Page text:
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Very Long Trip Report: Part 16: El Nido 4: Motorbiking

Bolton, UK
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Very Long Trip Report: Part 16: El Nido 4: Motorbiking

Day 27 (8th December 2010) – EL NIDO 4: MOTORBIKING, NORTH PALAWAN

DAY 27 (Wed 8th December) – EL NIDO: DAY 8

Pitstop Website http://www.pitstopbikeadventure.com/

We awoke early this morning and it was raining!! What was happening - we hadn't ordered this. Anyway by the time our breakfast was delivered, it had eased off and we decided the worst was over, so headed off into town to collect our motorbike from the Pitstop. It was costing us 700 pesos for the full day and the rate included for travelling up to 100kms.

At this point I should mention that I do not have a motorbike licence and only hire the semi automatic Honda type bikes when we are on holiday (by semi auto I mean there isn’t a clutch on the handle bars and you change gear by foot). So, I wouldn’t recommend this form of transport unless you have confidence in your abilities, and the roads outside of El Nido (or lack thereof) can be a challenge. Furthermore, you should take into consideration, that in the case of an accident, you may well find that your travel insurance does not cover you. Luckily ours does, but only for Medical Expenses (not Personal Accident i.e. loss of limbs, death etc.) up to 125cc, so we were partially covered.

Arriving at the Pitstop, we were glad we had reserved a bike the evening before, as today they had all the bikes booked out. So, bear this in mind, it may be best to book one in advance instead of simply turning up on spec. Anyhow, after signing our life away, we were introduced to our red throbber, a Honda XRM 125cc motorbike. As Arnaud had told us it was set up for off-roading and had higher and tougher suspension, (which they checked was set at the correct height for two people by making us sit on the bike), upgraded brakes and good knobbly chunky tyres, plus shielded handlebars. We were given a map and a spare inner tube which one of the helpers explained should we get a puncture then it should cost between 50 to 100 pesos for a local to change it for us. He also pointed and marked on the map where we could visit and what landmarks to look out for together with places of interest. He said if we were adventurous (which we are) it would be possible to complete the full northern circuit in the day and just come in under the 100kms allowance. So that was it, we donned our crash helmets and off we went, with the intention of first stopping at Nacpan and Calitang Beach. These beaches were supposed to be really nice and quite isolated, so we were looking forward to the visit.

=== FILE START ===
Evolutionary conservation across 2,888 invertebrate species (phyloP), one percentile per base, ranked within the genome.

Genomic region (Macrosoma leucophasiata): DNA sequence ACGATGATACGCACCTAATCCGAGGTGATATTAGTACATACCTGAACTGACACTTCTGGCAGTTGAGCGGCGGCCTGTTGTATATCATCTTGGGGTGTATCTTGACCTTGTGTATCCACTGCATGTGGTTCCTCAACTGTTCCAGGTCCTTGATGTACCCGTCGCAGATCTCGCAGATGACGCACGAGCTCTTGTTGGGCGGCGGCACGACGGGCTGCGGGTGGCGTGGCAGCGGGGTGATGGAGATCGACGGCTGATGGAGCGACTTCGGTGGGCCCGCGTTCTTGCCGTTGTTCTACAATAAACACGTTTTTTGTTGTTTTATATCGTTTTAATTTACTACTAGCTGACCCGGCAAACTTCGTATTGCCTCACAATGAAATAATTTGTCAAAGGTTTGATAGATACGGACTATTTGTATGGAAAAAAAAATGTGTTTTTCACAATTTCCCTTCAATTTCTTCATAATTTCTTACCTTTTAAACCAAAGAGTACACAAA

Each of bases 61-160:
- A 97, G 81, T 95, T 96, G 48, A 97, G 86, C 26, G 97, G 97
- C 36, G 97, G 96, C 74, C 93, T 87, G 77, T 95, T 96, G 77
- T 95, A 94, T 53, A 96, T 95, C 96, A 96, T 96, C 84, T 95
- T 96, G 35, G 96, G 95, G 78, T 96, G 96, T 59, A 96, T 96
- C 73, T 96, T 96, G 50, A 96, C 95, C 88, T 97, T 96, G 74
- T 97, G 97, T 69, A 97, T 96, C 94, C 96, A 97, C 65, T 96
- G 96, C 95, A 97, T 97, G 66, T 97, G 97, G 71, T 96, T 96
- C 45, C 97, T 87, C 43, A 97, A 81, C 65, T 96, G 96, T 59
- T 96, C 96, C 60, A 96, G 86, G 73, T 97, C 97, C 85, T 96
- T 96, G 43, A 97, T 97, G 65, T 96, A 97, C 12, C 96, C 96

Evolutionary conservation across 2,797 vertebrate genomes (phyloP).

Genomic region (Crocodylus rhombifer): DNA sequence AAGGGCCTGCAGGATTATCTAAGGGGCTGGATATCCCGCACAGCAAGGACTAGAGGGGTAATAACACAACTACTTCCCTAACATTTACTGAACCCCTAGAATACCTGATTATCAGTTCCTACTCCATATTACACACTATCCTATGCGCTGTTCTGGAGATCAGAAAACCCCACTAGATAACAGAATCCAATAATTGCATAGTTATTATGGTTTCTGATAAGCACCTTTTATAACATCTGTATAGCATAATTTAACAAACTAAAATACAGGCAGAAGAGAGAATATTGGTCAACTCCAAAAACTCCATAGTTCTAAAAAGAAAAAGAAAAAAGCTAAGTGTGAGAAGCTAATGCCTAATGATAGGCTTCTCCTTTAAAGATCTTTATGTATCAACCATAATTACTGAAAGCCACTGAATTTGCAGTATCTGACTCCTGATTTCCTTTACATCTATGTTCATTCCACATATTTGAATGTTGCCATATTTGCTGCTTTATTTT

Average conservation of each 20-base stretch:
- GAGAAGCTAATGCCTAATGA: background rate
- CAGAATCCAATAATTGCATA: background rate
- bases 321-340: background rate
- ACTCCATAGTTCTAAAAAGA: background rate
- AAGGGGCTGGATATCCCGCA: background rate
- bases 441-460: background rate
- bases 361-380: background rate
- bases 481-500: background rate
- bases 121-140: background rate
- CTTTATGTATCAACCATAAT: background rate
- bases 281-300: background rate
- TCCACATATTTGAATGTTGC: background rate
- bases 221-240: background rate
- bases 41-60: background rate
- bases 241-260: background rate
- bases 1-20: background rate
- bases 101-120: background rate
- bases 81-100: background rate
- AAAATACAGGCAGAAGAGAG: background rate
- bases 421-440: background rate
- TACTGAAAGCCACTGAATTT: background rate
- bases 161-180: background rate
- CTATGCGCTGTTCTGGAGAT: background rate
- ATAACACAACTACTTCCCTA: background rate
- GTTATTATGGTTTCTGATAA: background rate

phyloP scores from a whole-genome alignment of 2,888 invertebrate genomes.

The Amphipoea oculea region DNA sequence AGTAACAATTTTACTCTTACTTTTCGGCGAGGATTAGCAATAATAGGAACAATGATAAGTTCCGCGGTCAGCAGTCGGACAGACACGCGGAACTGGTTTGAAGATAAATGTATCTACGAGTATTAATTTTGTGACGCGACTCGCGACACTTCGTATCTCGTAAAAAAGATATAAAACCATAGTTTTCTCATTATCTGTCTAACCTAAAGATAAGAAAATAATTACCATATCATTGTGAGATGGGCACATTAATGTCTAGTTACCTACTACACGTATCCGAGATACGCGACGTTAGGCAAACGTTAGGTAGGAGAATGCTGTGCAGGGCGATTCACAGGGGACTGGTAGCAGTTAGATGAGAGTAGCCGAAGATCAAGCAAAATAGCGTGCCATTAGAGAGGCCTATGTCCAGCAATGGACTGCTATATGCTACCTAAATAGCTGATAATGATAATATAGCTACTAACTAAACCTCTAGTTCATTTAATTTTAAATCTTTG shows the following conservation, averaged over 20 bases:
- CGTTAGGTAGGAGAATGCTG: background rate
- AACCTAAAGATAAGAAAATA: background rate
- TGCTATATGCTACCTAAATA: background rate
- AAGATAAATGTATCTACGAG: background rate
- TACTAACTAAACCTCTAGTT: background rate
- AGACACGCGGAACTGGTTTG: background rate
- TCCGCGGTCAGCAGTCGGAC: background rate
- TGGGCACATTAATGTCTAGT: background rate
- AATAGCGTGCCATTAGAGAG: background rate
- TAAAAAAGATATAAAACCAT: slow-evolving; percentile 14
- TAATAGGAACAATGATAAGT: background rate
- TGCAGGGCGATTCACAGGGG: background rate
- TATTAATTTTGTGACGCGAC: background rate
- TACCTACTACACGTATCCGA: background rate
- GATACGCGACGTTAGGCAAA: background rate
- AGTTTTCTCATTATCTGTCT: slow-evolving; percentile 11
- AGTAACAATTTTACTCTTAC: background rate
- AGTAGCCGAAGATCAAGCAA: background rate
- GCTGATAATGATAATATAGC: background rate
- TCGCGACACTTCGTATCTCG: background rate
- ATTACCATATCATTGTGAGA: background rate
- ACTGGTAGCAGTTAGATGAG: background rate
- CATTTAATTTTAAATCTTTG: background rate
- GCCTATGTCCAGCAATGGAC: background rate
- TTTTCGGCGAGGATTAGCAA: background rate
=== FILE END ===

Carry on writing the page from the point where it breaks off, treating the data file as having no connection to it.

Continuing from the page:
Heading down to the main road from the Pitstop shop, we turned right and left the town. The first 7 kms were on a concrete road which led us past the airfield of El Nido. The road was a little wet but not a problem. Our first stop was at 9:00 am to take a picture of some misty twin peaked mountains to our left, which lay beyond some paddy fields. Here we watched a man with his water buffalo tending his fields. A chap passed on his bike and slowed down to ask if we had a problem, it was reassuring to know that people were happy to offer assistance should we need it.

Moving on, we had only been driving for another 10 minutes, when it started to rain again. This wasn't in the plan and we hadn't brought our rain coats with us. One thing we did have was a nice bright orange plastic bin liner bag (courtesy of Bolton Council), which we could cover the camera in my day sack with. Stopping the bike at the side of the road under a largish tree, we sheltered. But the rain came down even heavier. So we improvised by ripping a couple of large leaves off some nearby bushes and sticking them over our crash hats and bags! It only rained for about 10 minutes and at 9:15 am, we were off again.

After the 7kms of lovely concrete we hit the dirt road. However, as mentioned, the bike was set up for just this sort of condition and whilst it slowed us down and was more of a challenge it didn’t seem like it would be a problem. The sky was overcast and looking gloomy, but you can't have everything, so on we went. The track took us through many paddy fields and we stopped to take photos of the men working knee deep in mud with their water buffalo.

At 9:50 am, we eventually we came to the tiny dirt track on the left which leads down to the above named beaches. It was so small, we missed it at first and had to turn around. The chap at the Pitstop had mentioned we had to cross a bridge, but it turned out to simply be a few wooden planks which were very slippery after the rains. The beaches down here were supposedly deserted and pristine, so we had come prepared with swimming togs and towels. However, we hadn't gone far down the track when it started to rain again. We hadn't expected this, as usually once you've had one torrential downpour, that's it for the day. It started to get worse and we had to stop and shelter under a banana tree which has very large leaves. It was quite effective really – we’d found Natures umbrella, just when we needed it. After about standing there for almost 30 minutes and getting some strange looks from the occasional local passing by, the rain again eased off and we continued towards the beach. Well, we tried anyway. The rain had turned the track into a small stream and we splashed our way slowly along. I think only we would try and reach a remote beach when it's raining!! Most other people would have more sense.